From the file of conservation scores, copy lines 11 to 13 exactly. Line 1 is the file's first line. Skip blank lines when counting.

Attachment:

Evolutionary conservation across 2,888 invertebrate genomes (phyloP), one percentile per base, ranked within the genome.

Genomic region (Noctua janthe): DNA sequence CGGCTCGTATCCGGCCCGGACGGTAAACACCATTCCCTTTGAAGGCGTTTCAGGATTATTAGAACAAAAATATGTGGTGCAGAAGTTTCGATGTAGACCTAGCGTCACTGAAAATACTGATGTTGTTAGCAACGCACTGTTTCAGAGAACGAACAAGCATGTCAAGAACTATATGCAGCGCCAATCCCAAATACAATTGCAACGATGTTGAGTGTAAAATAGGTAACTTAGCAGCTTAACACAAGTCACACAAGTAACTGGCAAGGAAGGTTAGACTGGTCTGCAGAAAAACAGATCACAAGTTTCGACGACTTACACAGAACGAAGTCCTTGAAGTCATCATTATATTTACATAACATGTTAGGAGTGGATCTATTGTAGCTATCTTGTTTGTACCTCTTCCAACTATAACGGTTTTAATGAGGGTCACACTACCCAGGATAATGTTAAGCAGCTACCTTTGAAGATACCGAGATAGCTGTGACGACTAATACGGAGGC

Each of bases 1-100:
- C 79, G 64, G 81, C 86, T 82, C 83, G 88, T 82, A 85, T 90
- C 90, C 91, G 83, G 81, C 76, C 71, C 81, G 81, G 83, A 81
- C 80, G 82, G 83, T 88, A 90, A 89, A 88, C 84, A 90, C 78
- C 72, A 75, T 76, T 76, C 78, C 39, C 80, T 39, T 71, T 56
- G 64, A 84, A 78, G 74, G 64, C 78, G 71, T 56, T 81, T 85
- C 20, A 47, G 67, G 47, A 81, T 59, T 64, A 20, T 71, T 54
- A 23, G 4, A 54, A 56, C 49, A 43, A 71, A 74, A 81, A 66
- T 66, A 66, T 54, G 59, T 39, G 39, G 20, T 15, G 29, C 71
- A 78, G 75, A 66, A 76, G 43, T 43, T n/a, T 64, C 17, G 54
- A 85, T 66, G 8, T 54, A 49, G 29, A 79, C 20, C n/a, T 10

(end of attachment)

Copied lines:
- T 66, A 66, T 54, G 59, T 39, G 39, G 20, T 15, G 29, C 71
- A 78, G 75, A 66, A 76, G 43, T 43, T n/a, T 64, C 17, G 54
- A 85, T 66, G 8, T 54, A 49, G 29, A 79, C 20, C n/a, T 10